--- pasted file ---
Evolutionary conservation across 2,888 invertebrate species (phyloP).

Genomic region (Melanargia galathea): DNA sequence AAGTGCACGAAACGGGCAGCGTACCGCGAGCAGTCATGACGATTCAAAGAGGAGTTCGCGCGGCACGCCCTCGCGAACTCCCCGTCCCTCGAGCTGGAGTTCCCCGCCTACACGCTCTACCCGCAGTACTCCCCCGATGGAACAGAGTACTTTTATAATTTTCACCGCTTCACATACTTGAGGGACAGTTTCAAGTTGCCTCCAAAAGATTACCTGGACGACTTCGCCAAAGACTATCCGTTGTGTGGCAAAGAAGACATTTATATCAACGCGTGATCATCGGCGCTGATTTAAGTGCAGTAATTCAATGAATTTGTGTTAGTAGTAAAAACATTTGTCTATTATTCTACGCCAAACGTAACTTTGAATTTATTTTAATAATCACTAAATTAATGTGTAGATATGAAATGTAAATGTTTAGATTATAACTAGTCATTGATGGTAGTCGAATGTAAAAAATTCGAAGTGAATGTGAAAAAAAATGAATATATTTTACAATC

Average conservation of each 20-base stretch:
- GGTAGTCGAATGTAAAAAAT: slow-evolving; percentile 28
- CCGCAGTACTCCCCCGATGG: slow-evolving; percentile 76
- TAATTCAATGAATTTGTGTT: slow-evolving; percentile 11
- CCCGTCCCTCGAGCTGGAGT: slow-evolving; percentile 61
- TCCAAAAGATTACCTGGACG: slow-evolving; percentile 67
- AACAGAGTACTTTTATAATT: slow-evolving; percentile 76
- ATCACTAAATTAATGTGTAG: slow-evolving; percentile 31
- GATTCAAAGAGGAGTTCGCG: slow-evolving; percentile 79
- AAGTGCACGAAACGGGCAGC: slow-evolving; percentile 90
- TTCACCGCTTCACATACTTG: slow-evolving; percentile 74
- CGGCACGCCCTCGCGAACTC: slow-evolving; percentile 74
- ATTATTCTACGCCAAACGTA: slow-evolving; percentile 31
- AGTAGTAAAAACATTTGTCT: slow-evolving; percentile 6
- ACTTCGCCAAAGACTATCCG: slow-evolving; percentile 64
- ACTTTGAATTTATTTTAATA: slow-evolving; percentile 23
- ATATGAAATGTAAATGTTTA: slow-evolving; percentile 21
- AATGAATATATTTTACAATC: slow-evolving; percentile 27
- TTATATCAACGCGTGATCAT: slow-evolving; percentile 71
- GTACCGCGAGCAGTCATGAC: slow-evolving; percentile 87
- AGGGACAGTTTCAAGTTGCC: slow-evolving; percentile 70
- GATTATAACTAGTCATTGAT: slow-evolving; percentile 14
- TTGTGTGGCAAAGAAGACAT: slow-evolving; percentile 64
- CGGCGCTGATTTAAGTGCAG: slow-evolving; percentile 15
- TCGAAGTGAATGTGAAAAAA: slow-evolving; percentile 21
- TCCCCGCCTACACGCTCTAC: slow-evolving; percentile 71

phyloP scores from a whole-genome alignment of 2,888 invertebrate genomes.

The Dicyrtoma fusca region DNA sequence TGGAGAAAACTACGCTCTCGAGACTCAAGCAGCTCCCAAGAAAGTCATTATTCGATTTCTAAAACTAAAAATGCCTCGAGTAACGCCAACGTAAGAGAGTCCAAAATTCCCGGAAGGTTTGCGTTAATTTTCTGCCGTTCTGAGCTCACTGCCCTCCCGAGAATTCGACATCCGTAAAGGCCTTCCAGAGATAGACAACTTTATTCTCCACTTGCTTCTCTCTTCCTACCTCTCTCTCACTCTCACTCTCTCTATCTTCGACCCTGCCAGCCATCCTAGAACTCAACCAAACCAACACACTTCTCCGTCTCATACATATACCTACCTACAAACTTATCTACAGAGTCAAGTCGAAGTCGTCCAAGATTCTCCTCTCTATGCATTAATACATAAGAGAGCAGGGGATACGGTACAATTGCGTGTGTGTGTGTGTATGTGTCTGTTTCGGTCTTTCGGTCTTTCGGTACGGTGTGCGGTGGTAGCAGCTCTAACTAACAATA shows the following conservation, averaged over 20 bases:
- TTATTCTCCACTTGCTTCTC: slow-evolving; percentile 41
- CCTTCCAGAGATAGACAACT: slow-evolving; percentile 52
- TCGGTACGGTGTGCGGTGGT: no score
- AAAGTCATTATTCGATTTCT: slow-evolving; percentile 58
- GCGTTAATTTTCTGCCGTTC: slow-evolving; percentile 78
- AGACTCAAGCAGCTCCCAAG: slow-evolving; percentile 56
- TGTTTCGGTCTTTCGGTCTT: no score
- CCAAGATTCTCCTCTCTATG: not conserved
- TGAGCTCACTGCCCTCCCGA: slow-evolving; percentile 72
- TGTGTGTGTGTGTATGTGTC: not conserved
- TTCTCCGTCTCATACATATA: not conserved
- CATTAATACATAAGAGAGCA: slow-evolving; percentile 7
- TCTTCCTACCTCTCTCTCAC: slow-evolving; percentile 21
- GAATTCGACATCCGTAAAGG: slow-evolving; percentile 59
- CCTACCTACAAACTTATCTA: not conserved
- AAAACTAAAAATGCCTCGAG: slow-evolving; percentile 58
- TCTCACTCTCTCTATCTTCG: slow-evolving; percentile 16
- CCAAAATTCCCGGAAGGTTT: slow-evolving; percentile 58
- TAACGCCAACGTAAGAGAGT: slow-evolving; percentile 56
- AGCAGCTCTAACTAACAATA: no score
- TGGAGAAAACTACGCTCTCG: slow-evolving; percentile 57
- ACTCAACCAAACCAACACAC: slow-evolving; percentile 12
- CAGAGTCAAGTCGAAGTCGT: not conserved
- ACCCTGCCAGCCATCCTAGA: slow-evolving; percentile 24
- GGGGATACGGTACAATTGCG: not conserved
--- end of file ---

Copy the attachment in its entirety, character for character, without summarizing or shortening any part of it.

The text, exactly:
Evolutionary conservation across 2,888 invertebrate species (phyloP).

Genomic region (Melanargia galathea): DNA sequence AAGTGCACGAAACGGGCAGCGTACCGCGAGCAGTCATGACGATTCAAAGAGGAGTTCGCGCGGCACGCCCTCGCGAACTCCCCGTCCCTCGAGCTGGAGTTCCCCGCCTACACGCTCTACCCGCAGTACTCCCCCGATGGAACAGAGTACTTTTATAATTTTCACCGCTTCACATACTTGAGGGACAGTTTCAAGTTGCCTCCAAAAGATTACCTGGACGACTTCGCCAAAGACTATCCGTTGTGTGGCAAAGAAGACATTTATATCAACGCGTGATCATCGGCGCTGATTTAAGTGCAGTAATTCAATGAATTTGTGTTAGTAGTAAAAACATTTGTCTATTATTCTACGCCAAACGTAACTTTGAATTTATTTTAATAATCACTAAATTAATGTGTAGATATGAAATGTAAATGTTTAGATTATAACTAGTCATTGATGGTAGTCGAATGTAAAAAATTCGAAGTGAATGTGAAAAAAAATGAATATATTTTACAATC

Average conservation of each 20-base stretch:
- GGTAGTCGAATGTAAAAAAT: slow-evolving; percentile 28
- CCGCAGTACTCCCCCGATGG: slow-evolving; percentile 76
- TAATTCAATGAATTTGTGTT: slow-evolving; percentile 11
- CCCGTCCCTCGAGCTGGAGT: slow-evolving; percentile 61
- TCCAAAAGATTACCTGGACG: slow-evolving; percentile 67
- AACAGAGTACTTTTATAATT: slow-evolving; percentile 76
- ATCACTAAATTAATGTGTAG: slow-evolving; percentile 31
- GATTCAAAGAGGAGTTCGCG: slow-evolving; percentile 79
- AAGTGCACGAAACGGGCAGC: slow-evolving; percentile 90
- TTCACCGCTTCACATACTTG: slow-evolving; percentile 74
- CGGCACGCCCTCGCGAACTC: slow-evolving; percentile 74
- ATTATTCTACGCCAAACGTA: slow-evolving; percentile 31
- AGTAGTAAAAACATTTGTCT: slow-evolving; percentile 6
- ACTTCGCCAAAGACTATCCG: slow-evolving; percentile 64
- ACTTTGAATTTATTTTAATA: slow-evolving; percentile 23
- ATATGAAATGTAAATGTTTA: slow-evolving; percentile 21
- AATGAATATATTTTACAATC: slow-evolving; percentile 27
- TTATATCAACGCGTGATCAT: slow-evolving; percentile 71
- GTACCGCGAGCAGTCATGAC: slow-evolving; percentile 87
- AGGGACAGTTTCAAGTTGCC: slow-evolving; percentile 70
- GATTATAACTAGTCATTGAT: slow-evolving; percentile 14
- TTGTGTGGCAAAGAAGACAT: slow-evolving; percentile 64
- CGGCGCTGATTTAAGTGCAG: slow-evolving; percentile 15
- TCGAAGTGAATGTGAAAAAA: slow-evolving; percentile 21
- TCCCCGCCTACACGCTCTAC: slow-evolving; percentile 71

phyloP scores from a whole-genome alignment of 2,888 invertebrate genomes.

The Dicyrtoma fusca region DNA sequence TGGAGAAAACTACGCTCTCGAGACTCAAGCAGCTCCCAAGAAAGTCATTATTCGATTTCTAAAACTAAAAATGCCTCGAGTAACGCCAACGTAAGAGAGTCCAAAATTCCCGGAAGGTTTGCGTTAATTTTCTGCCGTTCTGAGCTCACTGCCCTCCCGAGAATTCGACATCCGTAAAGGCCTTCCAGAGATAGACAACTTTATTCTCCACTTGCTTCTCTCTTCCTACCTCTCTCTCACTCTCACTCTCTCTATCTTCGACCCTGCCAGCCATCCTAGAACTCAACCAAACCAACACACTTCTCCGTCTCATACATATACCTACCTACAAACTTATCTACAGAGTCAAGTCGAAGTCGTCCAAGATTCTCCTCTCTATGCATTAATACATAAGAGAGCAGGGGATACGGTACAATTGCGTGTGTGTGTGTGTATGTGTCTGTTTCGGTCTTTCGGTCTTTCGGTACGGTGTGCGGTGGTAGCAGCTCTAACTAACAATA shows the following conservation, averaged over 20 bases:
- TTATTCTCCACTTGCTTCTC: slow-evolving; percentile 41
- CCTTCCAGAGATAGACAACT: slow-evolving; percentile 52
- TCGGTACGGTGTGCGGTGGT: no score
- AAAGTCATTATTCGATTTCT: slow-evolving; percentile 58
- GCGTTAATTTTCTGCCGTTC: slow-evolving; percentile 78
- AGACTCAAGCAGCTCCCAAG: slow-evolving; percentile 56
- TGTTTCGGTCTTTCGGTCTT: no score
- CCAAGATTCTCCTCTCTATG: not conserved
- TGAGCTCACTGCCCTCCCGA: slow-evolving; percentile 72
- TGTGTGTGTGTGTATGTGTC: not conserved
- TTCTCCGTCTCATACATATA: not conserved
- CATTAATACATAAGAGAGCA: slow-evolving; percentile 7
- TCTTCCTACCTCTCTCTCAC: slow-evolving; percentile 21
- GAATTCGACATCCGTAAAGG: slow-evolving; percentile 59
- CCTACCTACAAACTTATCTA: not conserved
- AAAACTAAAAATGCCTCGAG: slow-evolving; percentile 58
- TCTCACTCTCTCTATCTTCG: slow-evolving; percentile 16
- CCAAAATTCCCGGAAGGTTT: slow-evolving; percentile 58
- TAACGCCAACGTAAGAGAGT: slow-evolving; percentile 56
- AGCAGCTCTAACTAACAATA: no score
- TGGAGAAAACTACGCTCTCG: slow-evolving; percentile 57
- ACTCAACCAAACCAACACAC: slow-evolving; percentile 12
- CAGAGTCAAGTCGAAGTCGT: not conserved
- ACCCTGCCAGCCATCCTAGA: slow-evolving; percentile 24
- GGGGATACGGTACAATTGCG: not conserved